Ramat Gan, Israel — He still thinks about his old boss all the time. Still refers to him simply as “Rabin.” Still thinks — “almost every day, all day” — about what Yitzchak Rabin, the slain prime minister, would think of the latest political or military news. What would Rabin think about Iran? About the Israeli budget? About the “quality of life” in Israel today?
Rabin’s closest aide and the man who penned his lofty speeches, Eitan Haber is sitting in the lobby of the Kfar Maccabiah hotel here on the grounds of the Maccabiah sports complex, near Haber’s home in this upscale suburb of Tel Aviv.
With a full head of white hair and a typical Sabra’s uniform of open-collar, short-sleeve white shirt and black pants, he has the same gruff personality that some said characterized Rabin’s image. At 75, he still snaps at questions he considers uninformed, and, though most of the interview was conducted in English, he challenges an American-born translator’s rendition of the answers he decided to give in Hebrew.
That day 20 years ago, when a religious nationalist student named Yigal Amir pumped two bullets into Haber’s boss’ back, is, of course, etched in his, and all Israelis’, memory. People here remember the details of where they were when they heard the news, just as Americans of a certain age remember the exact details of the day President John F. Kennedy was killed.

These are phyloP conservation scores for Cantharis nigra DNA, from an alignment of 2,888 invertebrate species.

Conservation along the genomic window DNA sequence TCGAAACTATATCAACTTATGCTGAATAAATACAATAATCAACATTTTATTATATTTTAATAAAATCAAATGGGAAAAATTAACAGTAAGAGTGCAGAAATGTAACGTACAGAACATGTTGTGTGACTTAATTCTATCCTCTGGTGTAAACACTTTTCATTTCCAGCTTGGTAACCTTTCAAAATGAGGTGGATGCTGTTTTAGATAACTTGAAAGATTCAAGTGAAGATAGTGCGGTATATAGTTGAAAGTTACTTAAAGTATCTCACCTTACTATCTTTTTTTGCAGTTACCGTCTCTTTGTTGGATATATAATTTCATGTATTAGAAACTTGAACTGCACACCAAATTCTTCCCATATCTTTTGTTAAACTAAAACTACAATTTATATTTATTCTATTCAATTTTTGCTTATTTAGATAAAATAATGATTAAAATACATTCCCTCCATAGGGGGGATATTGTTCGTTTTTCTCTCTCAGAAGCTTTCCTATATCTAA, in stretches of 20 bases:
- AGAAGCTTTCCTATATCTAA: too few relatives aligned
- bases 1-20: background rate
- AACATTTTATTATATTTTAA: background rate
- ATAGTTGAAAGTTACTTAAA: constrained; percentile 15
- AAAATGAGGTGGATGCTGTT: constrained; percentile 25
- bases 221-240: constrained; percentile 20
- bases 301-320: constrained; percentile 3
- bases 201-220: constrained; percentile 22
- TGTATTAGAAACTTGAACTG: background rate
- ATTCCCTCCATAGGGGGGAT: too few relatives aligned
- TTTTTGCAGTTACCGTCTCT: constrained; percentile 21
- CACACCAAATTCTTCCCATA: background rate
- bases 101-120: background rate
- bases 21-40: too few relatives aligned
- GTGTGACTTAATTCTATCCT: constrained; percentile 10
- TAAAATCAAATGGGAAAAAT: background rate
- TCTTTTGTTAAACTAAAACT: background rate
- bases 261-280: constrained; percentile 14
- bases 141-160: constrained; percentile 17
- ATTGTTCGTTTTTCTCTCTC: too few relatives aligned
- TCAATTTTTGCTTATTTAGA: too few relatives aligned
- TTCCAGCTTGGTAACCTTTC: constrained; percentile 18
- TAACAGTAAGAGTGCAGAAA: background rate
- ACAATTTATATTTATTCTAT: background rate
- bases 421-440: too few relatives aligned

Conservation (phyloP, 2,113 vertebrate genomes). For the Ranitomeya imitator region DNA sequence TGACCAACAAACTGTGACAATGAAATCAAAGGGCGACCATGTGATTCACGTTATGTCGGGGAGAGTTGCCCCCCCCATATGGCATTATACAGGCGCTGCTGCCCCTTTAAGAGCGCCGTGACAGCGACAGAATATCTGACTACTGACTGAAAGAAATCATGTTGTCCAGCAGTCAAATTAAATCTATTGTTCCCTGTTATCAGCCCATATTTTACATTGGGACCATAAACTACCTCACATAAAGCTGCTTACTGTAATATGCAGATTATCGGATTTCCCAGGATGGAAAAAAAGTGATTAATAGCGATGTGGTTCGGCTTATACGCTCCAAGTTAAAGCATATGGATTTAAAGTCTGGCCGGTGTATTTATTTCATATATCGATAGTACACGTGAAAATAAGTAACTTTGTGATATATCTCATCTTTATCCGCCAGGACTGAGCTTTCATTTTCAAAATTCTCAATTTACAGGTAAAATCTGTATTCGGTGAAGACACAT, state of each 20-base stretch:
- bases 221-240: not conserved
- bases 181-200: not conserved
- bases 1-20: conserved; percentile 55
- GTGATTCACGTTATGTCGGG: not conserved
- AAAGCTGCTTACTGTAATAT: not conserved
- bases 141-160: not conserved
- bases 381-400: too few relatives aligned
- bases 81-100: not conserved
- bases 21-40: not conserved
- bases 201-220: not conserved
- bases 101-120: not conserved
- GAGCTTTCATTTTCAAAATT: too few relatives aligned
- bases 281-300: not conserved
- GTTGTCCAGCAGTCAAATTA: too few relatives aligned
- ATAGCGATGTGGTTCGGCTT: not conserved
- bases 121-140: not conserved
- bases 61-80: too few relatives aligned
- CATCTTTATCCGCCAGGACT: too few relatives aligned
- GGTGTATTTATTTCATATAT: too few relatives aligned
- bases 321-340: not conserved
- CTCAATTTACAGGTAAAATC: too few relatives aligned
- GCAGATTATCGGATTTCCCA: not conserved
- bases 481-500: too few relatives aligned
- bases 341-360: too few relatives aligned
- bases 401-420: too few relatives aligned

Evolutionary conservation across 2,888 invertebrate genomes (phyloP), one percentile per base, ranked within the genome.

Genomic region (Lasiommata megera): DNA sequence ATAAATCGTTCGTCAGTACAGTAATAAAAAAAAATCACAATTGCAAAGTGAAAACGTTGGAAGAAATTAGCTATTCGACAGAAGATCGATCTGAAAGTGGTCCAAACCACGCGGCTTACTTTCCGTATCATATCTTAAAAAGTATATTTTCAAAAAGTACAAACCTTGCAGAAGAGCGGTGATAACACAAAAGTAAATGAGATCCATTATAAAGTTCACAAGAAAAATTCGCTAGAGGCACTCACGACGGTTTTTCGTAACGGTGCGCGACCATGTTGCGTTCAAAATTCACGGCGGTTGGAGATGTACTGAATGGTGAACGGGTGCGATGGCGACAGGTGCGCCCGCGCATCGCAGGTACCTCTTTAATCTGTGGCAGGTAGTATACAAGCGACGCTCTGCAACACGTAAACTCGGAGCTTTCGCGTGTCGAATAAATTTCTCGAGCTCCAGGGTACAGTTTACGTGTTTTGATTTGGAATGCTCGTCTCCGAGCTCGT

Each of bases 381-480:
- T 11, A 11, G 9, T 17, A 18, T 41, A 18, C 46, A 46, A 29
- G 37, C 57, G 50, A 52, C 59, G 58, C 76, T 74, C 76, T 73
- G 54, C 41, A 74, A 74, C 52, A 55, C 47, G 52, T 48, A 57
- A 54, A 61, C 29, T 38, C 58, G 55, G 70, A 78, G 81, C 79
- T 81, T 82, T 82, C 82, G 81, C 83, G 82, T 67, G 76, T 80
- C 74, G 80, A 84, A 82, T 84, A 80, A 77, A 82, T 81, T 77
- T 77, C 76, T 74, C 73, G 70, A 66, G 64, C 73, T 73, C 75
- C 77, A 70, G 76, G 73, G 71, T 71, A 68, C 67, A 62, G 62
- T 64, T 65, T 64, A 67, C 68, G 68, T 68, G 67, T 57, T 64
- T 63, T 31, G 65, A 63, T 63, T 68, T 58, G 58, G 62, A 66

But when the topic of the assassination comes up, Haber speaks about it unemotionally, stoically.
On the morning of Nov. 4, 1995, Haber spoke with his boss — for the last time, it turned out. By phone, early that Saturday, they arranged to meet that night, after a peace rally Rabin was to attend in Tel Aviv and a party for an Israeli diplomat Haber was to attend near Tel Aviv. They were to review the prime minister’s schedule for that week.
Instead, Haber, who had met Rabin three decades earlier when Haber was a reporter for the Israeli Army Bamachane newspaper and Rabin headed the Army’s Northern Command, rushed to Ichilov Hospital when news of the shooting reached him. And it was Haber who announced “in dismay, in great sadness, and in deep sorrow” Rabin’s death at an assassin’s hand that evening. Less than two days later Haber delivered a eulogy, “the final speech,” at Rabin’s funeral, declaring, “Yitzchak, we already miss you.”
Haber, a prolific author and veteran military correspondent who in the two decades since the assassination has returned to his career as a journalist, and as a businessman — among other jobs, he serves as a representative of Korean businesses — is often recognized on the streets of Israel.